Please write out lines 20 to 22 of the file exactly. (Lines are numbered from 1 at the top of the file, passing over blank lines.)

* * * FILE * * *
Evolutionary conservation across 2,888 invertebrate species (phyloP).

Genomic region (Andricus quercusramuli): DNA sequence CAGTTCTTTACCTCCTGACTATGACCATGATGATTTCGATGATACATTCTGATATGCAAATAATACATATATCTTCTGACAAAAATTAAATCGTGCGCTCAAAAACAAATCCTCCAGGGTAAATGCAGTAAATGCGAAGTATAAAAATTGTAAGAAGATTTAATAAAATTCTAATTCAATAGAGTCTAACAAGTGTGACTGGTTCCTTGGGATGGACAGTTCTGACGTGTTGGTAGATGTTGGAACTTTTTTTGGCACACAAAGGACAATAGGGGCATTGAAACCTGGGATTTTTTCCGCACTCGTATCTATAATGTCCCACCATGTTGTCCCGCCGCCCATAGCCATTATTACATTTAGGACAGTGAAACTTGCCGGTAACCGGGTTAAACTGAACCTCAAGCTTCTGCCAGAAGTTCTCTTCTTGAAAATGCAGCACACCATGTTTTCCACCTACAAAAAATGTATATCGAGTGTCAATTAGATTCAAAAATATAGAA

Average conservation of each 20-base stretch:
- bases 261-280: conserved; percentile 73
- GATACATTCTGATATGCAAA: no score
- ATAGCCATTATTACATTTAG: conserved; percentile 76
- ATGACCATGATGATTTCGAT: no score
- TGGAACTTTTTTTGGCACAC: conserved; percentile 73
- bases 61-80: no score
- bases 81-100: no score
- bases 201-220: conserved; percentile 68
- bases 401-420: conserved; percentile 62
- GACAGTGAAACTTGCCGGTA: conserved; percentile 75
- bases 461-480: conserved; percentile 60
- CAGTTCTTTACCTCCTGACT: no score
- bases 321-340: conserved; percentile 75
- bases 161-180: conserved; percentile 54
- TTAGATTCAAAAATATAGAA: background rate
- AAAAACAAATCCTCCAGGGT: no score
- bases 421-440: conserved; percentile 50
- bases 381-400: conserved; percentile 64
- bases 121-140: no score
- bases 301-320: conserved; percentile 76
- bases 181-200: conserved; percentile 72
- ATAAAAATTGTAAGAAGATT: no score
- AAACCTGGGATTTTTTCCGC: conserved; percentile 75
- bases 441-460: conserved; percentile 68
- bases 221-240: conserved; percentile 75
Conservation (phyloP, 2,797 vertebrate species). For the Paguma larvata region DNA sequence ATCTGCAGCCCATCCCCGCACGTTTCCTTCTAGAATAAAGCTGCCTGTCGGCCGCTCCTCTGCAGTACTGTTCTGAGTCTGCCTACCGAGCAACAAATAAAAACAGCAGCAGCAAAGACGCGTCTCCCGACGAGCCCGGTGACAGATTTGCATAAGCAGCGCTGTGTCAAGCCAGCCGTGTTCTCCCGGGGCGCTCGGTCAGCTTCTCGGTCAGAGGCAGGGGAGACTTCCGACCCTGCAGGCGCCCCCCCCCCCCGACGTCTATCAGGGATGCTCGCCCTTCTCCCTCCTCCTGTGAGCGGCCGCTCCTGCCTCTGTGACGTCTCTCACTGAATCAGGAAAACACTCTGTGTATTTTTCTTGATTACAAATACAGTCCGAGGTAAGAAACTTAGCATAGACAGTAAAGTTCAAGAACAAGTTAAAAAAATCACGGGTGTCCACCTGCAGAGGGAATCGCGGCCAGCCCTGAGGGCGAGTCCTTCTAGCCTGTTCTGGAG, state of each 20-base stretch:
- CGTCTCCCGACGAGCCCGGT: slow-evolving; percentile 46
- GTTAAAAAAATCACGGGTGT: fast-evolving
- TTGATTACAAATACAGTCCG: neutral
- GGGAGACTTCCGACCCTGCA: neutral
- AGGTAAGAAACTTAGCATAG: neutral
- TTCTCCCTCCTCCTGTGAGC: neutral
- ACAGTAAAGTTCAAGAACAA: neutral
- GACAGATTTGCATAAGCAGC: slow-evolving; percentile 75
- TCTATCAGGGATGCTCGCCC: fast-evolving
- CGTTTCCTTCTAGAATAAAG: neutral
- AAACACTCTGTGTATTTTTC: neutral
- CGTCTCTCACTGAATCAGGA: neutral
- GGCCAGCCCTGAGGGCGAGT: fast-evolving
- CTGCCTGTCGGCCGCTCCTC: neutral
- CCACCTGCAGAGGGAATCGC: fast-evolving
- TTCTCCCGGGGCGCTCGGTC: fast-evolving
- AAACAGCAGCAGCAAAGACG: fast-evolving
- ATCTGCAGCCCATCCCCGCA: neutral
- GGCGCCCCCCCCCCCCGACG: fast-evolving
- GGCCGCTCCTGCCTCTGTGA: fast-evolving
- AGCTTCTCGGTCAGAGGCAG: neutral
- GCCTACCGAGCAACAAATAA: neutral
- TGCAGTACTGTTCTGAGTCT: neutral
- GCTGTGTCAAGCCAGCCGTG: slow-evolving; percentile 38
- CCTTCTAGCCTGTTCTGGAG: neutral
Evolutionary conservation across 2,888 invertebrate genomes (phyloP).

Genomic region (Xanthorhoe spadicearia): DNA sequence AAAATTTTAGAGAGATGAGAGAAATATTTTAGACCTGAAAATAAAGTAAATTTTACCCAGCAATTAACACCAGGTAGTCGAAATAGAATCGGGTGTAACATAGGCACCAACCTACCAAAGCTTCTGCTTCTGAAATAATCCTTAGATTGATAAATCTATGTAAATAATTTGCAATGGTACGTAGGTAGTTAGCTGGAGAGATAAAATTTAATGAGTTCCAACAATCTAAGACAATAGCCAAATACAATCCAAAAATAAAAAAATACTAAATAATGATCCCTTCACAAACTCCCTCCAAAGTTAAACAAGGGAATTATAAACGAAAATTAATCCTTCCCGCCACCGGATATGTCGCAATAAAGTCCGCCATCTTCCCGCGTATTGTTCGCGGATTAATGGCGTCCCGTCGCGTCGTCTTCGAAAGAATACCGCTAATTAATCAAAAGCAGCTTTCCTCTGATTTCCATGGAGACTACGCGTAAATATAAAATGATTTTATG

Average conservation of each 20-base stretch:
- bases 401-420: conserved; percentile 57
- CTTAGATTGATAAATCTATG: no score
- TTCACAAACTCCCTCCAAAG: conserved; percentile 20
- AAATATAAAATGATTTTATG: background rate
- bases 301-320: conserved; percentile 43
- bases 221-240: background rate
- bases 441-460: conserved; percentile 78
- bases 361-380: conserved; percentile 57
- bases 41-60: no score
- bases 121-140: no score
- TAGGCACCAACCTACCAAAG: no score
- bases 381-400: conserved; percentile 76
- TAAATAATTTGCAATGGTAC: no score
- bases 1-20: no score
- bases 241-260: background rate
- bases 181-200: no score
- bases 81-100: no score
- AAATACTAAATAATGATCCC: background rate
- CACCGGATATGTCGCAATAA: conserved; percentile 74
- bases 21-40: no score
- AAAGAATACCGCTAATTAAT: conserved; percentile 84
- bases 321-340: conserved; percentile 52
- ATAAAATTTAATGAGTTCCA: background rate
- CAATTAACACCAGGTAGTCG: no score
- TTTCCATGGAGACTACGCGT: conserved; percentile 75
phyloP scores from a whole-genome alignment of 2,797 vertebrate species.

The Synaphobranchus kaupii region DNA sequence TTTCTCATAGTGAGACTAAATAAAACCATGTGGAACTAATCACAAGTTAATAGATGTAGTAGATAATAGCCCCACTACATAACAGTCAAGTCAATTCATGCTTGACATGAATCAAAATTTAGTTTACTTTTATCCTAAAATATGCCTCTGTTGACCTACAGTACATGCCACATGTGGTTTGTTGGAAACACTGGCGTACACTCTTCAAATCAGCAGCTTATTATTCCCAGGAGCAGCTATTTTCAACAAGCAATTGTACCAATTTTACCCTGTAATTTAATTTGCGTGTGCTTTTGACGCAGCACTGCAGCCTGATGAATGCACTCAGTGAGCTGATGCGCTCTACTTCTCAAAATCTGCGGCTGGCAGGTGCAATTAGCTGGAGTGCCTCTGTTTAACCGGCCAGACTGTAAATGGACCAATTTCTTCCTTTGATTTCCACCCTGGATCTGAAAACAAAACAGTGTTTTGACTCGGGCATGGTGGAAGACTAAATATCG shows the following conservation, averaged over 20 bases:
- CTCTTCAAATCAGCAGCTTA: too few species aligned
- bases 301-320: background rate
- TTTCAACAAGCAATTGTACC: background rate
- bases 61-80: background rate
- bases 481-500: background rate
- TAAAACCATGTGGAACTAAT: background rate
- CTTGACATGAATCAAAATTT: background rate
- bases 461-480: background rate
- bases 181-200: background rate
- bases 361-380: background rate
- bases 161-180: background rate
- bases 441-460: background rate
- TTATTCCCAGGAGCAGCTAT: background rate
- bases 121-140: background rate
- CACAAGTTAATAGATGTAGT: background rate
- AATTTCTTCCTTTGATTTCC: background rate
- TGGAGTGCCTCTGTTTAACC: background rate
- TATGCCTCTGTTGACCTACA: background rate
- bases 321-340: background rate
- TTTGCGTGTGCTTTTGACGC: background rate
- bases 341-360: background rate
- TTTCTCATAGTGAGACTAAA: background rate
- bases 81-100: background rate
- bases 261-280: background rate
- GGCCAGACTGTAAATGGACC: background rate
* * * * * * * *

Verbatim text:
- bases 421-440: conserved; percentile 50
- bases 381-400: conserved; percentile 64
- bases 121-140: no score